Interview – Tom Keifer of Cinderella

During the 1980s Glam Metal took center stage in the world of music. Many bands came and went and few remain active today. Some of the most recognized names from the era still active today include Mötley Crüe, Poison, and L.A. Guns. However, one of the biggest and most successful bands from the time were none other than Cinderella.

With a series of multi-platinum albums, hit singles, and music videos in heavy rotation on MTV, Cinderella was at the top of the mountain for nearly the entire decade. Having the ability to write memorable songs, along with deep roots in Hard Rock as well as Blues music, Cinderella had the talent and sound to withstand the changing of the guard in Rock music, remaining active and relevant to this day. 

Now, all these years later, Lead Vocalist/Guitarist Tom Keifer shows he’s still got it with the release of his first solo album The Way Life Goes in April 2013. Overcoming struggles with a paralyzed vocal cord, Keifer’s determination and love for music helped him persevere and carry on. An inspiring story, recently Keifer sat down for an in-depth look at his work with Cinderella, his solo album 10 years in the making, conquering vocal cord issues, and much more. – Cinderella had massive success in the 1980s with a series of multi-platinum records. You’ve toured all over the world and are the creator of some of the most memorable songs in Rock in the ’80s. Nearly 3 decades later how does it feel to achieve such accomplishments?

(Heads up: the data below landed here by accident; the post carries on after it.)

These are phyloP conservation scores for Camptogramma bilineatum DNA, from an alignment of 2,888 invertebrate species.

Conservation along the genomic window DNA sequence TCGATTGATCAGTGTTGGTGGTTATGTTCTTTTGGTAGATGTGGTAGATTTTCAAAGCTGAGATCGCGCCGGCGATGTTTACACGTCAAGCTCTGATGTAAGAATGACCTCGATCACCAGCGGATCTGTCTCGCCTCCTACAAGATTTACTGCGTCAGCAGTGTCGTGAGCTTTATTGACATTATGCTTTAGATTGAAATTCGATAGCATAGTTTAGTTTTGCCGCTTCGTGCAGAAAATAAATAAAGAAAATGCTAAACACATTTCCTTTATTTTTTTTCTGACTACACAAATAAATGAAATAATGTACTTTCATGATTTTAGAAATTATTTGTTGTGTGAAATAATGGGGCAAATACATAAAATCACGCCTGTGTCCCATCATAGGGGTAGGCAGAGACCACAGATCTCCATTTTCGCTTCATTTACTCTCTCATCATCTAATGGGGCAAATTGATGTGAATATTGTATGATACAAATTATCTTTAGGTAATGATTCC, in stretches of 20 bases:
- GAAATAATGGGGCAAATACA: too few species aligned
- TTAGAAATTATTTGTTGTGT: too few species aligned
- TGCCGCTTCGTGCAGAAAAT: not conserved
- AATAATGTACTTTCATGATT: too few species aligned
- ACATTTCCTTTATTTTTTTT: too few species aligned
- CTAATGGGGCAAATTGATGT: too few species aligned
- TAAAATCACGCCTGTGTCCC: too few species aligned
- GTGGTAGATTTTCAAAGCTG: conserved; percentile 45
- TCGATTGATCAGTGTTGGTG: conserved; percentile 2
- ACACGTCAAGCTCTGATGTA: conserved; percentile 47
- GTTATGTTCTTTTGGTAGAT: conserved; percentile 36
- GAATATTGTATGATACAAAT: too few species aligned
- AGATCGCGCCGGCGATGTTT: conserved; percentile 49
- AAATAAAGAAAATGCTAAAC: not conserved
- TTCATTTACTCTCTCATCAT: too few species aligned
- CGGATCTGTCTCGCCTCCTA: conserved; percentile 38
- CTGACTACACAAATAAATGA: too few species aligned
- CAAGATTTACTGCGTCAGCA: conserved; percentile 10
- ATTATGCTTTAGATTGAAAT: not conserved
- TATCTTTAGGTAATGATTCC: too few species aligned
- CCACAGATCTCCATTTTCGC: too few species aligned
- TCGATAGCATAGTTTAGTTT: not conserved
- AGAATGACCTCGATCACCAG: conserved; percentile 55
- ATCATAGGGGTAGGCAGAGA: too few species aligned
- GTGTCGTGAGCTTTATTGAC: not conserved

Tom Keifer – Well you know it’s something you don’t foresee. I guess that as musicians and writers we hope to have that happen. When you look back throughout the career you don’t realize it’s happening, you are kind of just in the moment. I think in more recent years the fact that our fans have been so loyal and stuck with us, the feeling that comes to me every time I think about it now that I look back over the years is gratitude. It’s just amazing how loyal our fans have been to us. To this day when we walk out on stage they make it feel like it’s 1987 all over again. Every time we play “Nobody’s Fool,” “Shelter Me,” or “Coming Home,” not to quote Foreigner but they make it feel like the first time every time, that’s a very great feeling and that is something I am very grateful for.

Mercury – I imagine it had to be very difficult. I imagine these songs have a great deal of sentimental value to you.